After Bad Aibling: railway safety in Europe | Europe| News and current affairs from around the continent | DW | 10.02.2016
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After Bad Aibling: railway safety in Europe

After the crash in Bavaria, train travel safety is a hot topic. The EU doesn't have common standards yet, but a system called ETCS is being developed. DW explains it and looks back at recent train disasters in Europe.

The train crash that killed 10 people near the Bavarian town of Bad Aibling has shaken people's trust in train travel and prompted many politicians to voice their shock and sadness. Condolences have come from France's Prime Minister Manuel Valls and Russia's president Vladimir Putin.

"I regret this tragic loss of human lives in the train accident in southern Germany," EU Transport Commissioner Violeta Bulc said on Tuesday.

But in general, the railway is still a very safe means of transportation. According to EU statistics, the number of train accidents is falling every year. From 1990 until 2012, the number of train accidents in the European Union has fallen by around 70 percent.

A firefighter next to crashed Bad Aibling train. (Photo: picture-alliance/dpa/J. Reisner)

It's not clear yet what caused the collision in Bad Aibling

Of course there's room for improvement. There is currently no unified system in place that has trains respond to the same signals. How exactly trains stop when a break signal doesn't work, a question that might have played a role in the Bad Aibling disaster, varies from country to country, because rail transport systems have historically developed on a national, not an EU-wide basis.

The goal is to get all railway route networks under one umbrella, so that train travel is equally safe in all EU member states - and that's what the European Train Control System (ETCS) was developed for.

Open-source software makes ETCS more affordable

The ETCS is supposed to replace the many incompatible safety systems operated in the EU, especially on high-speed lines. It deals with signaling and train protection, among other issues.

The basic idea of one common train and railway system has been around for decades. The specifications put forth by the ETCS are accepted Europe-wide, but there are several national exceptions to individual guidelines. Integrating all this into one standard that all trains from Rome to Stockholm and from Lisbon to Bucharest run on is a - rather difficult - work in progress.

One of the players tackling this challenge is the German Fraunhofer Institute for Open Communication Systems (FOKUS). Researchers at the institute are working to certify an open-source software for ETCS that is developed by Deutsche Bahn.

"OpenETCS" is supposed to lower costs and expenditure of the system's implementation. So far, there are no trains equipped with ETCS that fulfill all regulations of all European railways. The developers of the open-source software hope that their freely accessible, cost-efficient "openETCS" will be installed on all new trains that are being built now.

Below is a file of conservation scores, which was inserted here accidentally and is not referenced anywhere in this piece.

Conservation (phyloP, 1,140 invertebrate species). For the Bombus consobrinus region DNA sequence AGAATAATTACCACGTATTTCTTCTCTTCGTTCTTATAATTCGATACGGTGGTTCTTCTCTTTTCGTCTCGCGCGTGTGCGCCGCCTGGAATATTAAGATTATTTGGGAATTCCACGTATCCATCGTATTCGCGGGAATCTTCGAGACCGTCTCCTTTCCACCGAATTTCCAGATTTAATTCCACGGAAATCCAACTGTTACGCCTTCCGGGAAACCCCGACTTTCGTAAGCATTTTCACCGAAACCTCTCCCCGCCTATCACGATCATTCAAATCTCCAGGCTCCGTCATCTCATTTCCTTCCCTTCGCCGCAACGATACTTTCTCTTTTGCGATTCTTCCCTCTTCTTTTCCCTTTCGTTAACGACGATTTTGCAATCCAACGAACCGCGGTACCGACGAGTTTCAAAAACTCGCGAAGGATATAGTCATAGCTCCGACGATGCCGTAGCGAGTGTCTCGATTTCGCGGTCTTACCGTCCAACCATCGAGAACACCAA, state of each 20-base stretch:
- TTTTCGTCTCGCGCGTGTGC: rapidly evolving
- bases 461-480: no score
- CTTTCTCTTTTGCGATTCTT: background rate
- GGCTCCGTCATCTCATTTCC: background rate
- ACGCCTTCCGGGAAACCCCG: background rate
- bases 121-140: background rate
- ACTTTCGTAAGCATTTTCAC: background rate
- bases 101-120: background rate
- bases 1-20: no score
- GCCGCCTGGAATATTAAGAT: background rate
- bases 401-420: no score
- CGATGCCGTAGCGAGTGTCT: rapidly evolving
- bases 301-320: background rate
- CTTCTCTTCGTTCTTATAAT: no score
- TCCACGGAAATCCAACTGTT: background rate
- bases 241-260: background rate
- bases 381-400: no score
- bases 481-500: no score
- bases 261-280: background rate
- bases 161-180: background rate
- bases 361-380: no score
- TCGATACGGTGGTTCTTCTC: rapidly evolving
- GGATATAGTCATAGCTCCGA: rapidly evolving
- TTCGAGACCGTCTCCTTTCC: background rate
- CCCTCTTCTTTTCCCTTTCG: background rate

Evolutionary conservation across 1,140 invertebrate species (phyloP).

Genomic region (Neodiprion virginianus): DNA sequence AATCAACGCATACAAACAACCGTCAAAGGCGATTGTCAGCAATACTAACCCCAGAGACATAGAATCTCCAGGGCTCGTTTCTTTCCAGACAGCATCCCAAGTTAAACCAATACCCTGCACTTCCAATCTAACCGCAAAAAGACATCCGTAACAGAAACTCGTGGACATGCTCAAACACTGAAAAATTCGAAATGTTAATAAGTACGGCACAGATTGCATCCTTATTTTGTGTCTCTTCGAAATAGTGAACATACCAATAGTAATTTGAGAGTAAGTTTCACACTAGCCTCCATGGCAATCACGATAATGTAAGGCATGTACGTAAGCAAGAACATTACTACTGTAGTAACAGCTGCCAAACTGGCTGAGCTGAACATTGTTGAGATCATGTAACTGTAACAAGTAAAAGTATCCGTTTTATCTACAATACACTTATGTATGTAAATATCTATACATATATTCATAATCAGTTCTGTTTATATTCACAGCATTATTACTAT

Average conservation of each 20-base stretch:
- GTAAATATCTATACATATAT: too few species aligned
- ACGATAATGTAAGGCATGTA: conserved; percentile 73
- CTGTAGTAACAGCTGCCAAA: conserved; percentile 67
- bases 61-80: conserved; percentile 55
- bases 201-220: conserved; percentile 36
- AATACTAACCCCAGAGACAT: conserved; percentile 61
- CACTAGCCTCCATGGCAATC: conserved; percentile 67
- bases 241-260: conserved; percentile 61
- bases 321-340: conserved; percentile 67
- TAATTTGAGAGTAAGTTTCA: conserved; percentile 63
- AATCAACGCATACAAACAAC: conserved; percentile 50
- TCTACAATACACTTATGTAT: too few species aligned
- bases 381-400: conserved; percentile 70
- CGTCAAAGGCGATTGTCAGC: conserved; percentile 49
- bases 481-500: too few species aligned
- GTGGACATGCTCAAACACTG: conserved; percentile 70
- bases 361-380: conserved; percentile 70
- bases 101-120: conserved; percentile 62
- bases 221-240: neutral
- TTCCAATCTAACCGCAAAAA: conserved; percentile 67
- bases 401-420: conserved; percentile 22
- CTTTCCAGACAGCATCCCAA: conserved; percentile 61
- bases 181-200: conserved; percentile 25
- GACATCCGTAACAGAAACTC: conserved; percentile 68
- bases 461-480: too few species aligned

Recent train accidents in Europe

The overarching goal is to prevent as many accidents on European railways as possible. While smaller incidents like suicidal persons jumping in front of a train occur much more often than large-scale disasters - and have a much bigger impact on everyday train travel - there have been a number of accidents with several casualties over the last years.

Train wreck in Eschede, 1998. (Photo: picture alliance/Holger Hollemann)

The train in Eschede hit a bridge that partly collapsed on the train

The worst German train disaster in recent memory happened in Eschede in northern Germany, where a train derailed because of a broken wheel on June 3, 1998. The train came off the tracks at a speed of 200 kilometers per hour (124 miles per hour), and 101 passengers were killed.

On February 6, 2000, a train on its way from Basel in Switzerland to Amsterdam derailed in the western German town of Brühl. Nine passengers died, and almost 150 were injured. In the Spanish town of Chinchilla, 19 people died when a passenger-train collided with a freight train on June 3, 2003.

Most recently, a train derailment on July 24, 2013, in Santiago de Compostela in northern Spain cost 79 lives. More than half of the 222 people on board were injured when the train jumped off the tracks at more than double the speed limit of 80 kilometers per hour (50 miles per hour).

In the Spanish derailment, the train driver was charged with homicide by professional recklessness. What exactly caused the Bad Aibling crash and whether human error played a role are still being investigated.

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